The achievements of the GDS to date are impressive, particularly given the start point, but in his comments to Sprint15, Fancis Maude was quite clear on the scale and nature of the task still ahead – including to help achieve the £10 billion of savings targetted in December.
Provided the next government continues the process. I believe history will show that, even if he does not himself continue the task from the House of Lords, Francis Maude has not only managed to slow the tanker in time to enable refloating without too much spillage, but has also succeeded in beginning the long slow process of rebuilding the skills base of the Civil Service – so that it can indeed implement the changes necessary, provided the political driving force remains in place.
We should not, however, under-estimate the level and nature of ongoing opposition to the introduction of adequate (let alone good) practice and governance to a world of revolving doors between retiring civil servants and suppliers who have grown fat from selling consultant-planned “big” change programmes to their departments. The latter “know” how things should be done. Their “vision” does not, for example, involve the mandatory use of procurement frameworks which require adherance to the open inter-operability standards. These are, however, essential for a world in which innovative small firms and co-operatives of users are expected to produce the pieces for incremental “jigsaw solutions” that can and will evolve, using agile methodologies and changing components from changing players, as needs and technologies change.
Many, both officials and suppliers, would still prefer to delay change in the hope that the post election government will revert to the traditional spendthrift approach, mortgaging the future even further, if they cannot raise the net tax yield. Their careers, including post-retirement life styles, depend on preventing a world of incremental and evolutionary change. Their interests are mirrored by all those consultants, lawyers and lobbyists who are used to receiving big fees for big projects, whether they go right or wrong. The future for the rest of us and our children and grandchildren will be bleak if they succeed.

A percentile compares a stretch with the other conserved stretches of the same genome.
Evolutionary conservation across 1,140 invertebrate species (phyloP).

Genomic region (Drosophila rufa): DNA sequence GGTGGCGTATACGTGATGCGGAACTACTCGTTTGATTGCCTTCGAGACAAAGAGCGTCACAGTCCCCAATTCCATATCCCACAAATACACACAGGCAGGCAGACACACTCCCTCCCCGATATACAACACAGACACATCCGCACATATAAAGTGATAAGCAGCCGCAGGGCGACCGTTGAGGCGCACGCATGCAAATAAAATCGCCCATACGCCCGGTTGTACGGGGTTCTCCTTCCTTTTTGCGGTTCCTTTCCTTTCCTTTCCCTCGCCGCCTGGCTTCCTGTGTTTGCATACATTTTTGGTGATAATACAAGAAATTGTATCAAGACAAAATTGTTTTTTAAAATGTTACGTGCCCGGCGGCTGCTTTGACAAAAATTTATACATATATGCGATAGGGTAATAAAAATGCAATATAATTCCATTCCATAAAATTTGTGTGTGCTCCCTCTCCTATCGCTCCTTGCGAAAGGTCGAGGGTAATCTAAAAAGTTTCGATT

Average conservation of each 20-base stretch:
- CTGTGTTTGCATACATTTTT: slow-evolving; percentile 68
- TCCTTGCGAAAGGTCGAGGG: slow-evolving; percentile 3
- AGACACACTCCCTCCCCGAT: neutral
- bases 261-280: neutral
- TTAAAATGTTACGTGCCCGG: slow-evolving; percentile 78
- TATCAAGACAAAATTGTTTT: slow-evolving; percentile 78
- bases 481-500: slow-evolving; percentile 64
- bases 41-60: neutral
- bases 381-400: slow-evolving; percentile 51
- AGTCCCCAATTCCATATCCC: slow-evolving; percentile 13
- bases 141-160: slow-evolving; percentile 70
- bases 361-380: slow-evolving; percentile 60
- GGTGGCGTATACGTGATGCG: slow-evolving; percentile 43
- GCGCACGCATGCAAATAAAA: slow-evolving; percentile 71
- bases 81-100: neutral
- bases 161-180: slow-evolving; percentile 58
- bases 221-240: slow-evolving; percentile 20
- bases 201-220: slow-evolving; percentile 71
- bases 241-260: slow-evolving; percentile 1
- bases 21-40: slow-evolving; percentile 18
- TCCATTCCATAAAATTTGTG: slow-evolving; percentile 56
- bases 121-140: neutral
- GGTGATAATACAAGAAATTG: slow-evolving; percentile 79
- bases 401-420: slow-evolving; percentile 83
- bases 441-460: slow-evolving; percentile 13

The good news is that at least some of the big beasts of the IT world, including some surprising names, are beginning to really get their heads round how to make serious money from supporting customers’ in-house teams and collectives of innovative SMEs and third-sector players in the delivery of solutions that use open, inter-operable, cloud-based, software-as-a-software to deliver better service, at lower cost, more reliably, on positive cash flow, The bad news is that they are still a minority.
I hope that, freed of the need for fight a seat in the next election, Francis Maude will help ensure progress with what he has set in train right up until the election day and then return, perhaps via the House of Lords, to continue the fight – having found a suitable successor to look after the voters of Horsham and answer parliamentary questions.
The DEFRA Select Committee report on “Rural Broadband and Digital Only Services” was published on Tuesday. Yesterday 18 backbench MPs, almost all Conservatives from Rural Consituencies, contributed to a debate on “Rural Phone and Broadband Connectivity“. More would have participated, had it not run out of time. Those unable to speak included a London Labour MP who released her comments to the Evening Standard pointing out it was quicker to send a short advertising video from Soho to Covent Garden by bicycle. Meanwhile the defensive alliance of incumbents (BT, Deutsche Telecom and France Telecom) announced today is designed to enable infrastructure sharing, rather than addiitonal spend.
I will stop there because I am just about to leave for a meeting hosted by Westminster Council bringing together local property owners (both public and private sector) and network operators to discuss practical co-operation in organising shared wayleaves and access agreements to cut the time and cost of addressing Inner City notspots and better serve small business and social housing complexes and well as some surprisingly affluent areas that are currently served by crapband (CRAP = copper, rust, alluminium and other pollutants, including radio noise if it is a wireless connection, between you and the nearest fibre connection).
I am getting bored with those who “admire” problems and find excuses for delay while they milk past investments. I am more interested in helping those looking for ways to work together to meet unsatisfied demand at affordable cost.
The participation in the debate yesterday and the points made (do read Hansard), as well as those made recently by the National Audit Office and Public Accounts Committee, to which I referred in my previous blog , indicate that this topic will feature in quite a number of local campaigns in the General Election. Those interested in helping refine and review the Conservative Technology Forum “F-Plan” can use the e-mail address given on the CTF Web Site page covering the Digital Infrastructure Study to contact me. I am also happy to share material with those interested in helping Labour, LibDems or UKIP to produce policy in this area because views on the actions needed do not appear to split along party lines.